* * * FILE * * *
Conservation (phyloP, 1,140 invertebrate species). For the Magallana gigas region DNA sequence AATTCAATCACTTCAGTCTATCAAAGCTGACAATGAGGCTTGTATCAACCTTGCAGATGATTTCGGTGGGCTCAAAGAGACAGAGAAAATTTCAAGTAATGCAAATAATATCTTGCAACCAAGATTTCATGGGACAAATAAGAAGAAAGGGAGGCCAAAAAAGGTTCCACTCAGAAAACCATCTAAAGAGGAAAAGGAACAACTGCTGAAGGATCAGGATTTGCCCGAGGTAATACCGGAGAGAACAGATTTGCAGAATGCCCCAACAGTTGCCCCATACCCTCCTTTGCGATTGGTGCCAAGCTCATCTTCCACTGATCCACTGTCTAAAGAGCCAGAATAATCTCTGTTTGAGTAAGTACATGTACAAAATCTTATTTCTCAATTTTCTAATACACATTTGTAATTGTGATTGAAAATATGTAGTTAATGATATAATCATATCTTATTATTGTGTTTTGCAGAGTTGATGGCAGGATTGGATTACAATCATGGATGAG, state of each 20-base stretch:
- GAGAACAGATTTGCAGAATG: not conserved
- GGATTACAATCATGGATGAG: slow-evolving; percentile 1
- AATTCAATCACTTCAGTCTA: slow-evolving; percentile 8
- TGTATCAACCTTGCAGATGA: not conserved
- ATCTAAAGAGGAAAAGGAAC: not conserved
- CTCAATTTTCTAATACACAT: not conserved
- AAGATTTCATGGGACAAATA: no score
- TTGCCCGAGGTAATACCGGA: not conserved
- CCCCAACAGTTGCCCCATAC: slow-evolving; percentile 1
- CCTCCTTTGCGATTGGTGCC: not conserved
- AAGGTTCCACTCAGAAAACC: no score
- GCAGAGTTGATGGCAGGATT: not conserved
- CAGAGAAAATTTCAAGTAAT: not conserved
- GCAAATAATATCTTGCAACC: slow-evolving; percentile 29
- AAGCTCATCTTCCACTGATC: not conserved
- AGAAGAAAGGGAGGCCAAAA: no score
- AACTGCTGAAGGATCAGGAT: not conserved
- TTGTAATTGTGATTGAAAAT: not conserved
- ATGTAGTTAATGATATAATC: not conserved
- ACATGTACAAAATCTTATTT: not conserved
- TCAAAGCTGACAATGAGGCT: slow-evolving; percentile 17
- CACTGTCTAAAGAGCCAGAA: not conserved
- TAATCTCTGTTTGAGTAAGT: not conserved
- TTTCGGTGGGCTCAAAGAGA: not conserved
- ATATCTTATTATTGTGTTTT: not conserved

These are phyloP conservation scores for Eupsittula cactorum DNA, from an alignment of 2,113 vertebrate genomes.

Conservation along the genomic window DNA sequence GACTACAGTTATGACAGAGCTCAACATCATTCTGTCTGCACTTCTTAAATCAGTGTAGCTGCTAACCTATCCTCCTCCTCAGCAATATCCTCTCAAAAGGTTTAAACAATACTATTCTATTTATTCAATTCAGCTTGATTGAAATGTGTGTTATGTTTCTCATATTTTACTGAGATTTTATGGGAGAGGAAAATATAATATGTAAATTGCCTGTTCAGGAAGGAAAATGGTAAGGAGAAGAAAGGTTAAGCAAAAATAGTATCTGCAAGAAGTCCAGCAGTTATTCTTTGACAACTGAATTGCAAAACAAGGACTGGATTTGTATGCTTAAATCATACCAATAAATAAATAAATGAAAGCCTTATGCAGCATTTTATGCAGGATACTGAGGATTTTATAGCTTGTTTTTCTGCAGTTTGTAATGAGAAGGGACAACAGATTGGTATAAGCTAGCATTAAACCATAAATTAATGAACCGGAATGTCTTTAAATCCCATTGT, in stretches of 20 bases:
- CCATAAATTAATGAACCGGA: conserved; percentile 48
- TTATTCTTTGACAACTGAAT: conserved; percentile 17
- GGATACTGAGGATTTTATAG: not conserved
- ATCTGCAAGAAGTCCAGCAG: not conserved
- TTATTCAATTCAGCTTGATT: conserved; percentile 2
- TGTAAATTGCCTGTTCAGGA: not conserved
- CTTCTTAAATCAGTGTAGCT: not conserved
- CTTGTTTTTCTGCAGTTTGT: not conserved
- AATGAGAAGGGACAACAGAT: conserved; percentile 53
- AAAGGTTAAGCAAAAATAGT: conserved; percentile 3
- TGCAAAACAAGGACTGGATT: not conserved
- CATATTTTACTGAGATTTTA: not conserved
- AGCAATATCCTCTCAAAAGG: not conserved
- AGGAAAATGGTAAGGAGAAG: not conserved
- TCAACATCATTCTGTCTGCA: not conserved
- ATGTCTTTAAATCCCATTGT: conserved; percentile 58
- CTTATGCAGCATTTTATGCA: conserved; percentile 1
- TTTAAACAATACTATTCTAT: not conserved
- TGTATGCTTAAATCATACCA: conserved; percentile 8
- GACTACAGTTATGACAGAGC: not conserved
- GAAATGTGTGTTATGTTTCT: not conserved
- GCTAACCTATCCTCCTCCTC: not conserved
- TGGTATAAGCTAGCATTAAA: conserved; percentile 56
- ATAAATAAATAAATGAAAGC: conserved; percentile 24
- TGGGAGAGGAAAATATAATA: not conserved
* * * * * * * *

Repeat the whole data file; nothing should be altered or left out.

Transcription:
Conservation (phyloP, 1,140 invertebrate species). For the Magallana gigas region DNA sequence AATTCAATCACTTCAGTCTATCAAAGCTGACAATGAGGCTTGTATCAACCTTGCAGATGATTTCGGTGGGCTCAAAGAGACAGAGAAAATTTCAAGTAATGCAAATAATATCTTGCAACCAAGATTTCATGGGACAAATAAGAAGAAAGGGAGGCCAAAAAAGGTTCCACTCAGAAAACCATCTAAAGAGGAAAAGGAACAACTGCTGAAGGATCAGGATTTGCCCGAGGTAATACCGGAGAGAACAGATTTGCAGAATGCCCCAACAGTTGCCCCATACCCTCCTTTGCGATTGGTGCCAAGCTCATCTTCCACTGATCCACTGTCTAAAGAGCCAGAATAATCTCTGTTTGAGTAAGTACATGTACAAAATCTTATTTCTCAATTTTCTAATACACATTTGTAATTGTGATTGAAAATATGTAGTTAATGATATAATCATATCTTATTATTGTGTTTTGCAGAGTTGATGGCAGGATTGGATTACAATCATGGATGAG, state of each 20-base stretch:
- GAGAACAGATTTGCAGAATG: not conserved
- GGATTACAATCATGGATGAG: slow-evolving; percentile 1
- AATTCAATCACTTCAGTCTA: slow-evolving; percentile 8
- TGTATCAACCTTGCAGATGA: not conserved
- ATCTAAAGAGGAAAAGGAAC: not conserved
- CTCAATTTTCTAATACACAT: not conserved
- AAGATTTCATGGGACAAATA: no score
- TTGCCCGAGGTAATACCGGA: not conserved
- CCCCAACAGTTGCCCCATAC: slow-evolving; percentile 1
- CCTCCTTTGCGATTGGTGCC: not conserved
- AAGGTTCCACTCAGAAAACC: no score
- GCAGAGTTGATGGCAGGATT: not conserved
- CAGAGAAAATTTCAAGTAAT: not conserved
- GCAAATAATATCTTGCAACC: slow-evolving; percentile 29
- AAGCTCATCTTCCACTGATC: not conserved
- AGAAGAAAGGGAGGCCAAAA: no score
- AACTGCTGAAGGATCAGGAT: not conserved
- TTGTAATTGTGATTGAAAAT: not conserved
- ATGTAGTTAATGATATAATC: not conserved
- ACATGTACAAAATCTTATTT: not conserved
- TCAAAGCTGACAATGAGGCT: slow-evolving; percentile 17
- CACTGTCTAAAGAGCCAGAA: not conserved
- TAATCTCTGTTTGAGTAAGT: not conserved
- TTTCGGTGGGCTCAAAGAGA: not conserved
- ATATCTTATTATTGTGTTTT: not conserved

These are phyloP conservation scores for Eupsittula cactorum DNA, from an alignment of 2,113 vertebrate genomes.

Conservation along the genomic window DNA sequence GACTACAGTTATGACAGAGCTCAACATCATTCTGTCTGCACTTCTTAAATCAGTGTAGCTGCTAACCTATCCTCCTCCTCAGCAATATCCTCTCAAAAGGTTTAAACAATACTATTCTATTTATTCAATTCAGCTTGATTGAAATGTGTGTTATGTTTCTCATATTTTACTGAGATTTTATGGGAGAGGAAAATATAATATGTAAATTGCCTGTTCAGGAAGGAAAATGGTAAGGAGAAGAAAGGTTAAGCAAAAATAGTATCTGCAAGAAGTCCAGCAGTTATTCTTTGACAACTGAATTGCAAAACAAGGACTGGATTTGTATGCTTAAATCATACCAATAAATAAATAAATGAAAGCCTTATGCAGCATTTTATGCAGGATACTGAGGATTTTATAGCTTGTTTTTCTGCAGTTTGTAATGAGAAGGGACAACAGATTGGTATAAGCTAGCATTAAACCATAAATTAATGAACCGGAATGTCTTTAAATCCCATTGT, in stretches of 20 bases:
- CCATAAATTAATGAACCGGA: conserved; percentile 48
- TTATTCTTTGACAACTGAAT: conserved; percentile 17
- GGATACTGAGGATTTTATAG: not conserved
- ATCTGCAAGAAGTCCAGCAG: not conserved
- TTATTCAATTCAGCTTGATT: conserved; percentile 2
- TGTAAATTGCCTGTTCAGGA: not conserved
- CTTCTTAAATCAGTGTAGCT: not conserved
- CTTGTTTTTCTGCAGTTTGT: not conserved
- AATGAGAAGGGACAACAGAT: conserved; percentile 53
- AAAGGTTAAGCAAAAATAGT: conserved; percentile 3
- TGCAAAACAAGGACTGGATT: not conserved
- CATATTTTACTGAGATTTTA: not conserved
- AGCAATATCCTCTCAAAAGG: not conserved
- AGGAAAATGGTAAGGAGAAG: not conserved
- TCAACATCATTCTGTCTGCA: not conserved
- ATGTCTTTAAATCCCATTGT: conserved; percentile 58
- CTTATGCAGCATTTTATGCA: conserved; percentile 1
- TTTAAACAATACTATTCTAT: not conserved
- TGTATGCTTAAATCATACCA: conserved; percentile 8
- GACTACAGTTATGACAGAGC: not conserved
- GAAATGTGTGTTATGTTTCT: not conserved
- GCTAACCTATCCTCCTCCTC: not conserved
- TGGTATAAGCTAGCATTAAA: conserved; percentile 56
- ATAAATAAATAAATGAAAGC: conserved; percentile 24
- TGGGAGAGGAAAATATAATA: not conserved